I met Jennifer in 2011 when I moved to a rural town in Minnesota so that my husband could pastor a local church. It was clear upon meeting Jen that she was a joy to be around—full of life, vibrant, and beautiful. From the beginning she and I would often spend hours after Bible study or Sunday service talking about anything and everything. She was a dedicated wife and mother of three, and much of our conversation focused on our families.
As I got to know her better, she talked about her battle with cervical cancer the previous year and her worries of it recurring. At the time I didn’t know cervical cancer and HPV were related. I was a parent who vaccinated, and whenever someone brought up the HPV vaccine, I made statements similar to ones I’d heard from others, like, “Well it’s a new vaccine,” and “I’m going to teach my kids to wait until marriage,” and “It’s really only girls who need it right?” In retrospect I feel embarrassed that I accepted those statements. I hadn’t yet engaged the reality of cancer.
As our first year of friendship came to a close, Jen messaged me that she’d had a concerning check-up. She worried over every follow-up appointment; having a problem crop up during one of them was among her worst fears. I asked her if she wanted to come over, have tea, and talk. She came over, we talked, we laughed, we prayed, and we cried. I tried to comfort her but I didn’t know how, so I hugged her tightly before she left. It was the last time I saw her healthy.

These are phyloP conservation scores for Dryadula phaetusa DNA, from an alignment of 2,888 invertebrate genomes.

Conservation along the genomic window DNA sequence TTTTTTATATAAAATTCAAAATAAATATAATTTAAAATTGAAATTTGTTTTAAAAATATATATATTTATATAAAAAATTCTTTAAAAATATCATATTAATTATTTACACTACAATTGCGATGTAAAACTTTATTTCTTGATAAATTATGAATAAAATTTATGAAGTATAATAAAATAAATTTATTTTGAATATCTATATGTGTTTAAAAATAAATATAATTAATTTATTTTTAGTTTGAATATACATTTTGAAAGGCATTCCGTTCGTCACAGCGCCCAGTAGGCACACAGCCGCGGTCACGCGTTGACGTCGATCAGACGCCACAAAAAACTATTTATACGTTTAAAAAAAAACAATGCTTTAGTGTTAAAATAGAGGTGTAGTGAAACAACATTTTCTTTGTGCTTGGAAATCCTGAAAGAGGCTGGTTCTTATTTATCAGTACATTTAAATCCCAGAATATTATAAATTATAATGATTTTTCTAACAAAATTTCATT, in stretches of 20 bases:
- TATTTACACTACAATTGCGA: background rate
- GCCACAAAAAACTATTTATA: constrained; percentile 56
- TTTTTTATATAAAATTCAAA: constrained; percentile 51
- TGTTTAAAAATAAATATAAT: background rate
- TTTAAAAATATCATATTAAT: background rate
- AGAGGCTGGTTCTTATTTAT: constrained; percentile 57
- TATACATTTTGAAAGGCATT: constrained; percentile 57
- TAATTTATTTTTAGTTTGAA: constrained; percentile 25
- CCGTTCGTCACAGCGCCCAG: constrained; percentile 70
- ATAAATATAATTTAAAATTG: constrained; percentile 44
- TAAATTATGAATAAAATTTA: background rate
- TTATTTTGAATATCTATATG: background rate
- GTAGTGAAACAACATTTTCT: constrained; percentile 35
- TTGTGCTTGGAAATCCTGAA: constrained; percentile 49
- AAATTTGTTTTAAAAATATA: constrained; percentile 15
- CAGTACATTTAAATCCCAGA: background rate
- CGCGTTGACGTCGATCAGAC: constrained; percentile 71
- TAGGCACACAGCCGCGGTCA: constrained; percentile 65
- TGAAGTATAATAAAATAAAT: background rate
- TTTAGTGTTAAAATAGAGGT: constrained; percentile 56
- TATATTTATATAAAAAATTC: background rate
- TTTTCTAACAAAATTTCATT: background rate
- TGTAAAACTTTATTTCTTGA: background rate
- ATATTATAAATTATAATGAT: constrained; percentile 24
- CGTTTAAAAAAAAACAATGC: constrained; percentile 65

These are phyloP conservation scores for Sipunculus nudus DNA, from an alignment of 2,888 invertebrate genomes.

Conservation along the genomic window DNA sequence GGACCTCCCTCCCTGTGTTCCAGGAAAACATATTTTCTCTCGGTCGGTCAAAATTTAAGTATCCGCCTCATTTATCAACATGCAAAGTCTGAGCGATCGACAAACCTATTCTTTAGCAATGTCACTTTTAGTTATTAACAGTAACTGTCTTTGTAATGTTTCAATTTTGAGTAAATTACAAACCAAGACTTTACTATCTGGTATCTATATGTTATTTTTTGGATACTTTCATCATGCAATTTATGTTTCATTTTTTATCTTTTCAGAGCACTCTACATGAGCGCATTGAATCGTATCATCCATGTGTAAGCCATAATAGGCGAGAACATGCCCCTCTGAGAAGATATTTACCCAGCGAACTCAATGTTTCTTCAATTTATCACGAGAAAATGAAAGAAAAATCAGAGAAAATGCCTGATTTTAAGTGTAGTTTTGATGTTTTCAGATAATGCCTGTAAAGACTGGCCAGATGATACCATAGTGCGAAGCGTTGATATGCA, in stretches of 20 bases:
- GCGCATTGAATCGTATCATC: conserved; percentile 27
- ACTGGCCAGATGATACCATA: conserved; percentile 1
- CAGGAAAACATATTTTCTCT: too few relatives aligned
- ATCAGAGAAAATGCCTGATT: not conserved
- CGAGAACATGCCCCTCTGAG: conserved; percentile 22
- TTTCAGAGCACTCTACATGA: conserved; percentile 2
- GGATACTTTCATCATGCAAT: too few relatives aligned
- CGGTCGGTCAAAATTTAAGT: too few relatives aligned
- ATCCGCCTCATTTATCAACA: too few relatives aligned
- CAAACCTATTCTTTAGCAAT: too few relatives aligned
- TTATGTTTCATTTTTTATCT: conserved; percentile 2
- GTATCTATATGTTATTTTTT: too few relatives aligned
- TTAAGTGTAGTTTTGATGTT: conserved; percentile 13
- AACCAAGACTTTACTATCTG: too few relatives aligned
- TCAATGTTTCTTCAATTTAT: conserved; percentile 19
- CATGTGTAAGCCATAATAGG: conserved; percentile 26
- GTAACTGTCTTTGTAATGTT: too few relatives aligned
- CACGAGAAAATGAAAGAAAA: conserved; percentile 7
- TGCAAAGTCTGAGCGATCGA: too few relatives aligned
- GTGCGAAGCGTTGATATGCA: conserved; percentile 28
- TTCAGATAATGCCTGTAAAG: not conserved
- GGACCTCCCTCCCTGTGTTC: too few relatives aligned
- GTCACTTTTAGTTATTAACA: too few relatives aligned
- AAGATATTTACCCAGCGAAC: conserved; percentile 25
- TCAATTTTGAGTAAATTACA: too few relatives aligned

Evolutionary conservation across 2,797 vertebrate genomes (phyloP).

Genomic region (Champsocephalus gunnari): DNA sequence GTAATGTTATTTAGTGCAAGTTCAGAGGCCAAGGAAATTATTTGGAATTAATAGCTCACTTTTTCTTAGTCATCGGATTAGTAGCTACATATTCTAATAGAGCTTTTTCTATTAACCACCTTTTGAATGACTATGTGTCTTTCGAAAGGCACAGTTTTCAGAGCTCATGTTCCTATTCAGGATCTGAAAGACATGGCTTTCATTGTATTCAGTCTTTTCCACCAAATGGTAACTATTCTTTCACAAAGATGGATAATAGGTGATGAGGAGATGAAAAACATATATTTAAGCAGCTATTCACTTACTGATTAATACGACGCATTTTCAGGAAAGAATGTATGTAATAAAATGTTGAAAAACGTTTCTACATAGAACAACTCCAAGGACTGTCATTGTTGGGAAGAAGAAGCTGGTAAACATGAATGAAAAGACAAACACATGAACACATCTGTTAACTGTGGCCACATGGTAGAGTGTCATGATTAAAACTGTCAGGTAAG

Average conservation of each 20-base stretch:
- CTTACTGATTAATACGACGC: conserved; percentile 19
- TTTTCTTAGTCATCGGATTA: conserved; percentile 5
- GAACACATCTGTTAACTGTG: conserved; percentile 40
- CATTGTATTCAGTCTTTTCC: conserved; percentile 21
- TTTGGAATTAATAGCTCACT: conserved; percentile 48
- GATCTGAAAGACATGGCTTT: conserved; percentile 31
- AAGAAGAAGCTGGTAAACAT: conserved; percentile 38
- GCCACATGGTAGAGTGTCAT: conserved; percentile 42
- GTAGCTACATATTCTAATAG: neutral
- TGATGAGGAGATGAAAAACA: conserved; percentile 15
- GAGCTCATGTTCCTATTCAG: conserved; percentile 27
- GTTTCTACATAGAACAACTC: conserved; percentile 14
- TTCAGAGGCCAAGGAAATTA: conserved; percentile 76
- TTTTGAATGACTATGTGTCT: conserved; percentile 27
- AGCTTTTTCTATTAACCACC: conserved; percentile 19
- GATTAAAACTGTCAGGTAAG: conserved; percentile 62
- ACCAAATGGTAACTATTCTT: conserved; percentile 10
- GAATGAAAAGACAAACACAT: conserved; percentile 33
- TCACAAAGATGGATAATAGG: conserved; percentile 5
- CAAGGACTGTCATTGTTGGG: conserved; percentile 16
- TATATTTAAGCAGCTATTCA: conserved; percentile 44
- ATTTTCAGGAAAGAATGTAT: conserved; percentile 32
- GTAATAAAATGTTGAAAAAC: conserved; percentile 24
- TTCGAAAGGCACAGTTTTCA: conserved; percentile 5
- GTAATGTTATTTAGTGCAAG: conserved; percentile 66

The suspicious spots turned out to be a recurrence of her cancer. Over the course of the next year, Jen underwent extensive procedures trying to stem the tide of an aggressive form of cervical cancer. Between medications that kept her out of it and her compromised immune system, I wasn’t able to see her. Adding to that, I was pregnant and had my own health issues.
The last time I saw Jen alive was at her eldest child’s baptism.
The first time I saw my church family with my new baby was at Jen’s funeral. She was forty years old.
During that year, I learned about the HPV vaccine. I learned how HPV and cervical cancer were linked. I learned that the vaccine is safe, extensively tested, and recommended for both genders. I came to understand that having certain religious values didn’t preclude this life-saving vaccine. I also realized that if this vaccine had been available twenty or thirty years ago, my friend Jen wouldn’t have died of cervical cancer.
I only got one year with Jen. One of her final messages to me was through my husband, her pastor, who was at her bedside in her final days in hospice. She said, “Tell Shannon that I think we would have been really good friends.”
I have two boys now and without a doubt they will be vaccinated against HPV. The facts helped me see the safety and efficacy of the HPV vaccine. Losing a friend helped me see the value of the HPV vaccine. My hope is that by sharing this story, parents will vaccinate against this disease. We have few weapons against cancer. This vaccine is one of them.
Shannon Layfield is the mother of two lovely boys and the wife of a pastor in small town Minnesota. In her spare time she enjoys sci-fi, playing video games, and doing her nails.